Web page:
Much will depend on who shows up for Jamaica. With all hands on deck it will be the experience of Jamaica vs the raw talent of the United States.

And we know what always wins, don’t we? That’s right: raw talent – as long as they get the baton around.

1. United States
2. Jamaica
3. Netherlands

4x100m Relay
Round up the usual suspects.

That would be Jamaica, China, Canada, Great Britain + NI, France, and Germany. Don’t forget Antigua, which had such a great 2015 with a 6th place finish at Worlds. Or Trinidad and Tobago, which has finished 2nd and 3rd in the last two Olympics and shortened Ato Boldon’s life considerably (the accomplished sprinter and now accomplished analyst says it’s far worse to watch his national team than it ever was for him to run the relay itself).

Whaddya mean I didn’t include the US?

Do you have any idea how many picks I’ve squandered choosing the United States to medal in the 4x1? It’s 9, exactly, or maybe 10, which makes 9 not exactly exactly.

On the track, it’s 8 - 7 World and one Olympics. That’s how many times the US men have failed to get the baton around.

In the lab, it’s 9, with Tyson Gay’s positive from 2012 having wiped out the US record of 37.04 and deprived his teammates of their silvers – for some of whom (Trell Kimmons, Jeff Demps, and Ryan Bailey) it was the only Olympic medal they ever won.

While relay squads are in flux at press time, this much can be said: with Bromell, Gatlin, Gay, and Michael Rodgers, the US has a formidable lineup for a country that doesn’t take this event very seriously (relay camp for a couple of weeks before Worlds or the Olympics is not nearly serious enough – don’t even get me started).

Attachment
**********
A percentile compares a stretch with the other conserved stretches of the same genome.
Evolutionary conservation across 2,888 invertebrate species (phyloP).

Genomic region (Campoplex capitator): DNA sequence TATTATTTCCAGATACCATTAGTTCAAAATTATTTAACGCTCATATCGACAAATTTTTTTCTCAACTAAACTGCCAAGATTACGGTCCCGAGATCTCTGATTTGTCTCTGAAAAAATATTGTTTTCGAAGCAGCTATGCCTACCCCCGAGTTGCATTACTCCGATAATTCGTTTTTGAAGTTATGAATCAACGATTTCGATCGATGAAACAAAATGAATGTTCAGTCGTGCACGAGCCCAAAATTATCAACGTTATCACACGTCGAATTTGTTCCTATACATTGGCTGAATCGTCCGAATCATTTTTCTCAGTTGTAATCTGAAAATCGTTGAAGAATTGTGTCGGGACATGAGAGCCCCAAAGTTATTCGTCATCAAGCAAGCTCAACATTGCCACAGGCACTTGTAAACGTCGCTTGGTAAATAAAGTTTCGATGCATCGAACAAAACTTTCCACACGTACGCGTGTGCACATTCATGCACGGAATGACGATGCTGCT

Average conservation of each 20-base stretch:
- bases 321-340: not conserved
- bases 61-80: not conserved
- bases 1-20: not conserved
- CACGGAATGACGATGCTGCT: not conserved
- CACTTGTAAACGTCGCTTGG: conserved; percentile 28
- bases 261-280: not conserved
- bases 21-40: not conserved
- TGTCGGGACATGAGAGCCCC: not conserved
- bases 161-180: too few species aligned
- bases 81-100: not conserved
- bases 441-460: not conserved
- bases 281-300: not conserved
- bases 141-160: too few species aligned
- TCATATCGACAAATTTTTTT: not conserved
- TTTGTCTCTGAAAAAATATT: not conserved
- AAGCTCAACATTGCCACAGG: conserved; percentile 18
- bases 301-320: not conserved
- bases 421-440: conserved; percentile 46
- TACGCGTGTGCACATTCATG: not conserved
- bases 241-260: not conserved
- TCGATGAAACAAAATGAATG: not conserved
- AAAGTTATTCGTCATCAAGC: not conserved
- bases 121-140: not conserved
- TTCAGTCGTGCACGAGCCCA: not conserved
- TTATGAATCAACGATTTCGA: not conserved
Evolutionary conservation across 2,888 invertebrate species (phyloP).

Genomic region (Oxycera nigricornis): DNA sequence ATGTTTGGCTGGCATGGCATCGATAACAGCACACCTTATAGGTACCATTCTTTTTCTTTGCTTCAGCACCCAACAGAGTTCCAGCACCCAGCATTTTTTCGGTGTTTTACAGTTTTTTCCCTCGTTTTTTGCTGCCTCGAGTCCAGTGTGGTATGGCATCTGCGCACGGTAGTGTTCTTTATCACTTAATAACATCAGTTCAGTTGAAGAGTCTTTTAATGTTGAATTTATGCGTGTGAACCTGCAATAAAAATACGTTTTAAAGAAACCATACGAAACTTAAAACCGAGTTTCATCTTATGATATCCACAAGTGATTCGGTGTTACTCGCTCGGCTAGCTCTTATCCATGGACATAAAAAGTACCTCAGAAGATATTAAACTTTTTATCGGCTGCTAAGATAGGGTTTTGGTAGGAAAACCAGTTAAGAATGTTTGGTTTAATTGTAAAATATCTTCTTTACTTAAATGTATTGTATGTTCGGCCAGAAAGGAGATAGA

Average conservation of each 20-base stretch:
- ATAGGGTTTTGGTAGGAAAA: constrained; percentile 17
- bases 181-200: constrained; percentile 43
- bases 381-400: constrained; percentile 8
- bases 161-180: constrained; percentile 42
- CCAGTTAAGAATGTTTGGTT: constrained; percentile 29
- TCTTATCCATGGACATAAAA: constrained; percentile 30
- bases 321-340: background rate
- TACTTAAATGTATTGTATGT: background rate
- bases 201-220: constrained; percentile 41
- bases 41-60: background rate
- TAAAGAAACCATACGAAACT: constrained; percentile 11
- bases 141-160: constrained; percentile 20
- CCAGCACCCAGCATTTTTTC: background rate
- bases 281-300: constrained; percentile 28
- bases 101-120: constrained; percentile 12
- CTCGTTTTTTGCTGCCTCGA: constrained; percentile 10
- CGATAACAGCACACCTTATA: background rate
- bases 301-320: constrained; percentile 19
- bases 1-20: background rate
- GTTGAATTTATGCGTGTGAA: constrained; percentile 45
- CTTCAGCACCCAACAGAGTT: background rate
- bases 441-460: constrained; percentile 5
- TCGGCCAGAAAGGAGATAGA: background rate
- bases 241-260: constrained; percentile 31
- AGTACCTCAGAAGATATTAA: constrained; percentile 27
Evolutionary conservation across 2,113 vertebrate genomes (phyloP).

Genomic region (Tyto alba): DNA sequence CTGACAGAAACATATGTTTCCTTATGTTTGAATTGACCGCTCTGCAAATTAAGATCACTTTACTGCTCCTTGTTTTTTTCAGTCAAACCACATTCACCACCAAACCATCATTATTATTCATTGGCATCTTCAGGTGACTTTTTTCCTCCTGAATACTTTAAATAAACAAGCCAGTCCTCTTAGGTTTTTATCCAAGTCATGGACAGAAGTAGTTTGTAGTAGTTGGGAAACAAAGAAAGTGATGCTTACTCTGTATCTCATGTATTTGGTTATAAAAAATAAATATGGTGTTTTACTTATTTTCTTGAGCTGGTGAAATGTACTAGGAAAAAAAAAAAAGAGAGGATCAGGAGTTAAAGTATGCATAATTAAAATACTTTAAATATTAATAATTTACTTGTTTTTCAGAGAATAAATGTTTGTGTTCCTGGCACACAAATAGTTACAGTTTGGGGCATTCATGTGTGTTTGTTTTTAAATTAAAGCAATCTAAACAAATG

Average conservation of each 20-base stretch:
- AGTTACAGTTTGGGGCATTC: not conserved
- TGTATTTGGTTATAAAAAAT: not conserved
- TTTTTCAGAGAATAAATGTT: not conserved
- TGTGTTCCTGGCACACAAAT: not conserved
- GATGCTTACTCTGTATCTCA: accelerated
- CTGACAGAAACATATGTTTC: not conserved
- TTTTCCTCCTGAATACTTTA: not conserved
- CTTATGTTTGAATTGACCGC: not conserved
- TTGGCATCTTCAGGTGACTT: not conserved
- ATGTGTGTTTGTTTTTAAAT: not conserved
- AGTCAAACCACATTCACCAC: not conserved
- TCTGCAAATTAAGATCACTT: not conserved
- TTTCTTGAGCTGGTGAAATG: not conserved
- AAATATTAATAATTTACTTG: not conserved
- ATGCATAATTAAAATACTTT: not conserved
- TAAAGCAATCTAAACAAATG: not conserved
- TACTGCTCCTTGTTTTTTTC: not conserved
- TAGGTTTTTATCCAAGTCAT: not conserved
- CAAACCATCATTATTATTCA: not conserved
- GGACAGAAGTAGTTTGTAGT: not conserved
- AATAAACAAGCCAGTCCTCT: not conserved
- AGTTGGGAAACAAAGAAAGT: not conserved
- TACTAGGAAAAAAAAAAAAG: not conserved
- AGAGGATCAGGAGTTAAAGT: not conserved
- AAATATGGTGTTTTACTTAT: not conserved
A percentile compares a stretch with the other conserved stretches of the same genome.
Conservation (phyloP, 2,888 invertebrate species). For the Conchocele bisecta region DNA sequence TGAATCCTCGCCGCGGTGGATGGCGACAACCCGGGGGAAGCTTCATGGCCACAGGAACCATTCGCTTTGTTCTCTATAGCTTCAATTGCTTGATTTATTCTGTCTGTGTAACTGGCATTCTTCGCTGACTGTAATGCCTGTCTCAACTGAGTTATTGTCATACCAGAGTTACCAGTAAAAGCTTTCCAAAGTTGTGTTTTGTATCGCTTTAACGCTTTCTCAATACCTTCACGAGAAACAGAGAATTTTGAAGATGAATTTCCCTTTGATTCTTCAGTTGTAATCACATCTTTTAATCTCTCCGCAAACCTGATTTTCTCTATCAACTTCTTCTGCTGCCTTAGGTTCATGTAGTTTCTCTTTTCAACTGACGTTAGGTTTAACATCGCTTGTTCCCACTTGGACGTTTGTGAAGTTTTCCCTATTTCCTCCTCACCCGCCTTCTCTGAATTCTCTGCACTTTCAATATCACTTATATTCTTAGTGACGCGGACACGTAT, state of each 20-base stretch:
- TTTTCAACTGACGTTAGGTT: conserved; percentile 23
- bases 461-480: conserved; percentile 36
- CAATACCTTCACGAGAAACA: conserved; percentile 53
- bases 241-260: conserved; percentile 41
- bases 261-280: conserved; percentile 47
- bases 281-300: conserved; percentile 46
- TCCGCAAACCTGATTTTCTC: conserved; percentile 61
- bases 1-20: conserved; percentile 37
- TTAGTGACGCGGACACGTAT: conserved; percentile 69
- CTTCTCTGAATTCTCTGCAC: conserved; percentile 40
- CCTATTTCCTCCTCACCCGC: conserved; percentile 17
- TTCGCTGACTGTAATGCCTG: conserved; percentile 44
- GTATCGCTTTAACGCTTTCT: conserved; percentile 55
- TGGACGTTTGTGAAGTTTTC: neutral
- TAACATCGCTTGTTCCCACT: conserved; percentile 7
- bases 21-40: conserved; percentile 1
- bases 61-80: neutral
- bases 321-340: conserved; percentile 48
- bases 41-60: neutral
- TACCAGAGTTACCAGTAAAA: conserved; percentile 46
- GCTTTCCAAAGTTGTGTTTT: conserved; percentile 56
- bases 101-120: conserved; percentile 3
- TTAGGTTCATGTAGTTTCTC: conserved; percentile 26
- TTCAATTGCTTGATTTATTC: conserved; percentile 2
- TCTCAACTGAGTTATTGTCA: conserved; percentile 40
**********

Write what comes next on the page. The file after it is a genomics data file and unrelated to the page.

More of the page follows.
Of course, it’s possible to go too far in this regard, as for East Germany life was a relay camp, but that’s another story. Trayvon Bromell showed his youth at ’15 Worlds when he had a poor start (understandably, a 19 year old does not want to false start his country out of the relay). The US would do well to place Bromell on anchor and leave it to the veterans to get the baton to him.

Then there’s that Jamaican team. Just get it to Bolt – easier said than done. But the formidable lineup of Nesta Carter (now out with a drug positive) to Asafa Powell to Nickel Ashmeade to Usain Bolt rendered the bobbled US exchange in Beijing moot – Jamaica would have won anyway. A key point for Jamaica this year will be their replacement for Ashmeade.

While not many relays have been run this year with national teams, Great Britain and Northern Ireland lead the yearly list at 37.78, with a 37.81 to back it up. Canada, China, and Germany are closely bunched behind at 38.22 and faster.

Note that Canada won ’15 World bronze with decathlete Damian Warner on anchor. Don’t you  love it when a gutsy call like that pays off?

Meanwhile, Brazil won bronze and silver in this event in 1996 and 2000. And Russia – well, nevermind.

Finally, Usain Bolt’s 30 birthday is the last day of the Olympic Games. Shouldn’t they have scheduled the men’s 4x100 as the closing event of the Games?

1. Jamaica
2. United States

3. China

No comments:

Post a Comment